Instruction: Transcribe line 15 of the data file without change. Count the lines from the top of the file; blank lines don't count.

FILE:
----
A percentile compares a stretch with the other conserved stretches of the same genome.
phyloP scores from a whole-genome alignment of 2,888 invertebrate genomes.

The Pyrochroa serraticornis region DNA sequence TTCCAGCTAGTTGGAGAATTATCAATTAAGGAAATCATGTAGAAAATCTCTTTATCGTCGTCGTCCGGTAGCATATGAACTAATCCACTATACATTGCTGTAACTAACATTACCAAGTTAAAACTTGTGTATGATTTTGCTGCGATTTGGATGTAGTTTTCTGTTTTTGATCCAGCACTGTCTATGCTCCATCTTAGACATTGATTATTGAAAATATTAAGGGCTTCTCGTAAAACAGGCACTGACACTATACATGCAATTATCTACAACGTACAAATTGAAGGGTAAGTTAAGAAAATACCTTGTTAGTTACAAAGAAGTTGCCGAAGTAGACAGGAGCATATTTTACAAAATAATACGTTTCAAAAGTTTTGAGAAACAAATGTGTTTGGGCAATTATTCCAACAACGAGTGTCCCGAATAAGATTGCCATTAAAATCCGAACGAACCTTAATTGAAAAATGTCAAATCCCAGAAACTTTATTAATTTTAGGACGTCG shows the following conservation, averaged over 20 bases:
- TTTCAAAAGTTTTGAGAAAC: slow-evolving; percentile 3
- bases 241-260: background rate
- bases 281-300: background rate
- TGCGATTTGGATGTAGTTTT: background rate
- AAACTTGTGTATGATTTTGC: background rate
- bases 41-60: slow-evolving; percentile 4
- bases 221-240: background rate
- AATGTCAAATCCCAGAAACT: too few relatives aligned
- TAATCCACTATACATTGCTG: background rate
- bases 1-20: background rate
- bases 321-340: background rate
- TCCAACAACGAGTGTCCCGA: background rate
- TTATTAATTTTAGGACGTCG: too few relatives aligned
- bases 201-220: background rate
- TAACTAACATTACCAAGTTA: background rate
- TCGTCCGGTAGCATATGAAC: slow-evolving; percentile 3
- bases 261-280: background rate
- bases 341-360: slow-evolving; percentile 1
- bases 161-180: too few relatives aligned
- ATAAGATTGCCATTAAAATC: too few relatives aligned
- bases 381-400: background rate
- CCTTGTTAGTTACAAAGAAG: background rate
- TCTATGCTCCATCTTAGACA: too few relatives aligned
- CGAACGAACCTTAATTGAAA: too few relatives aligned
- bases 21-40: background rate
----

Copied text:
- TCCAACAACGAGTGTCCCGA: background rate